Re: Working moms - How do you do it?
posted at 8/17/2011 10:10 AM EDT
Soxy--I'm sorry you're having a hard time with this. It's REALLY HARD to make it work and you're certainly not alone. The first thing that I will put out there--and you can take it or leave it b/c I don't know you or anything about you--are you depressed? Depression manifests differently in different people and it's VERY COMMON after having a baby. I have two year old twins, and for a few months fairly recently I was just all over the place. I was late to everything, forgetful, and completely disorganized and just feeling "blah" all around (not sad/depressed, just "blah"). Usually I'm completely on top of things, on time or early for everything, planning in advance, playing out all possible scenarios in my head ahead of time so I'll be prepared for whatever comes up, but I just couldn't get it together anymore for some reason. I've been seeing a therapist for mild depression off and on for years, so she knows me pretty well at this point. I had never been on medication for the depression and my therapist had never recommended it. BUT, after consistently being late (not just a couple minutes...like, 15 or 20 minutes) to my appointments with her for a couple of months and just talking about my new-found flakiness in our sessions, she suggested that I go on medication for depression. I told her I'd think about it--and at my next session, we talked about it some more and I decided to try it. I've been on it for a few months now, and all of the "focusing" problems I was having are gone and I feel like I'm back to my old self. I'm on a fairly low dose, but it's been enough. Anyway, what I'm reading in your post reminded me of me not too long ago, so I wanted to put it out there as something to consider.
In any case, it's really critical to do everything the night before. Have everything ready and in the fridge and/or by the door. You can even put some things out in the car the night before to shave off another minute or two in the morning. Keep a list next to the door, and don't leave until you're sure you have EVERYTHING.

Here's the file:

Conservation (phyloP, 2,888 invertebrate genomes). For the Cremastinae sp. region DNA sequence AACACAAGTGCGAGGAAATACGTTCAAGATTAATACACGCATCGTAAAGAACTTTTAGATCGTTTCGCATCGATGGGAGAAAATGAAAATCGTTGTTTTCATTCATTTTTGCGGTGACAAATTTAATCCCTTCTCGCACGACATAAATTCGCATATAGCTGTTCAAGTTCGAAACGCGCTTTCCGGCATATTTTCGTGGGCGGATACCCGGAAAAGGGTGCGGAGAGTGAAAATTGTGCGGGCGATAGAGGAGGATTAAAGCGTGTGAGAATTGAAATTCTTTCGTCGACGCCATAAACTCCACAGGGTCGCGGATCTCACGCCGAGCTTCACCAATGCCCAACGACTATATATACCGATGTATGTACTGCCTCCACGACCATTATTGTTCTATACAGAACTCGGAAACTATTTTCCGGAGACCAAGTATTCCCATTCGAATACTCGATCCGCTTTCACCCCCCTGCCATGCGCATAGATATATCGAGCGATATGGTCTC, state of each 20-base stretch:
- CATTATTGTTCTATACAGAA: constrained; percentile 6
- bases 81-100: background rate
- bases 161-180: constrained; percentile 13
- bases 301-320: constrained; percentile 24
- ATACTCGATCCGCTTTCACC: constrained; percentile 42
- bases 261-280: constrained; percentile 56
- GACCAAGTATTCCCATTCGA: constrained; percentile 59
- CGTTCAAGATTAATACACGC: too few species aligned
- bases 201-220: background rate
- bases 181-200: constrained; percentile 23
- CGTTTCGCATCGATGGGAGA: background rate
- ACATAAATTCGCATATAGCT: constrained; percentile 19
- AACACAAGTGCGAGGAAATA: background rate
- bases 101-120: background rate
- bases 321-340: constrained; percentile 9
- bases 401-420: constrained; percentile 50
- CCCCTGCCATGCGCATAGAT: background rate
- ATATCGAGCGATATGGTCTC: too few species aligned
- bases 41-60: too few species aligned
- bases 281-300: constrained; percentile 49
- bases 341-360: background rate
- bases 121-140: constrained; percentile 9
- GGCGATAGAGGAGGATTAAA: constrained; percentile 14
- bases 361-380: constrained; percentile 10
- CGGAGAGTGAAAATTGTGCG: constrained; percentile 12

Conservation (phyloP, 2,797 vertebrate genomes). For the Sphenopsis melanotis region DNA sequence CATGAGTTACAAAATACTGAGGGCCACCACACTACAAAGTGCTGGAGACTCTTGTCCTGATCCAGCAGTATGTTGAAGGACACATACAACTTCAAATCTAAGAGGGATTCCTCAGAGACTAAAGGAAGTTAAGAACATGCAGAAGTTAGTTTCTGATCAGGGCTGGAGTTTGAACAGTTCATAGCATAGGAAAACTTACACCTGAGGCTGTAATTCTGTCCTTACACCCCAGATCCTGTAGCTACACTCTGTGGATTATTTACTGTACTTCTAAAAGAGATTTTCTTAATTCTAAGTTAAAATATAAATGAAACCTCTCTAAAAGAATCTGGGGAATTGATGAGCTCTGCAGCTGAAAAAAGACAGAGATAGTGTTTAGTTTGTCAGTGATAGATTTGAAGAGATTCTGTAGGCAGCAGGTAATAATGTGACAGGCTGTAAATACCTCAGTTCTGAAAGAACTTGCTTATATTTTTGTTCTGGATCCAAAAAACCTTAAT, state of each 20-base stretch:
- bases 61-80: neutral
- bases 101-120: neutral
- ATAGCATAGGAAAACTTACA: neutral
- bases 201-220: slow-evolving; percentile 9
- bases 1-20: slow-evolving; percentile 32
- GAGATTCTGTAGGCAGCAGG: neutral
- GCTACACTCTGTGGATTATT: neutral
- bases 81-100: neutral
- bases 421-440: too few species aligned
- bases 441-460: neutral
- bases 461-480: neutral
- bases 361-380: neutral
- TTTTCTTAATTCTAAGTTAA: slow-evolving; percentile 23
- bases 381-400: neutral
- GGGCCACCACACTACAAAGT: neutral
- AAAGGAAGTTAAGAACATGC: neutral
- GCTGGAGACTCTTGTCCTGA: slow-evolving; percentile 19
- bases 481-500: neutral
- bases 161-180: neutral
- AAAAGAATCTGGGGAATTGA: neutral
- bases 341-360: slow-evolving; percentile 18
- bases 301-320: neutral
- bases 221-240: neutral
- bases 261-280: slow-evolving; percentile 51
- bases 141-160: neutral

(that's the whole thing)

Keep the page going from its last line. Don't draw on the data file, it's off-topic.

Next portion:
Bathtime--do you do it every night? For a baby, you can probably cut that down to 2 or 3 times a week (or even less). They really don't need to bathe everyday. If it's something he likes and you enjoy and you have time, then you can do it more often, but this is something you can cut down on. We did baths on Friday night, Sunday night, and one other night during the week...usually Wednesday.
Get up earlier. (Yeah, I know...I am NOT a morning person at all and used to think that anything earlier than 10 am on the weekends or 8 am on weekdays was just sadistic.) Even 10 or 15 minutes can make a difference and cut down on the morning chaos.
Dinner. Do your grocery shopping on the weekend. You don't mention DH or DS's father, so I don't know if he's around, but it makes a difference in my advice. If DH is around, one of you can go out during naptime on Saturday or Sunday and do all your shopping for the week. If DH isn't around, try going first thing in the morning on Saturday or Sunday. It's usually a bit quieter and will be easier to get it done faster. DS will probably enjoy looking around at all the various-colored packaging and seeing other people. During the week, after DS is in bed, one of you can prepare dinner while the other works on getting things ready for the next day. You can also try to make a few things ahead of time on the weekends and stick them in the fridge or freezer to throw in the oven during the week. Even cutting up vegetables ahead of time makes dinner prep go faster during the week. Two words: crock pot. If you don't have one, get one. Throw everything in it the night before, stick it in the fridge. In the morning, pull it out, plug it in, set the timer, and when you come home, you'll have a hot meal ready and waiting for you. Always double or triple the amount of food you usually make. Eat what you normally eat and then freeze the rest so you can eat it when you just don't feel like cooking.
Bedtime routine--if DH is around, you should start alternating nights. The person who isn't doing bedtime can have little time to him/herself to regroup and relax. It's amazing what 15 minutes of alone-time can do for one's mental health.
Also, there's a website: www.flylady.net
that's got a great philosophy and method for getting and staying organized, keeping the house reasonably clean, etc. I don't follow it religiously...or even agnostically, for that matter, but the message is very empowering and it's very do-able. You don't have to do it all, all the time. Just doing a little bit can make a difference. Simply cleaning your kitchen sink in the evenings can do wonders for your mental health and sense of accomplishment (who knew?). In any case, it's worth having a look to see if any of her suggestions are helpful to you.
Take care and don't compare yourself to others or think they have it all together. They don't. They've just developed coping mechanisms and organizational skills to make it look easy.
Hang in there. You can do this.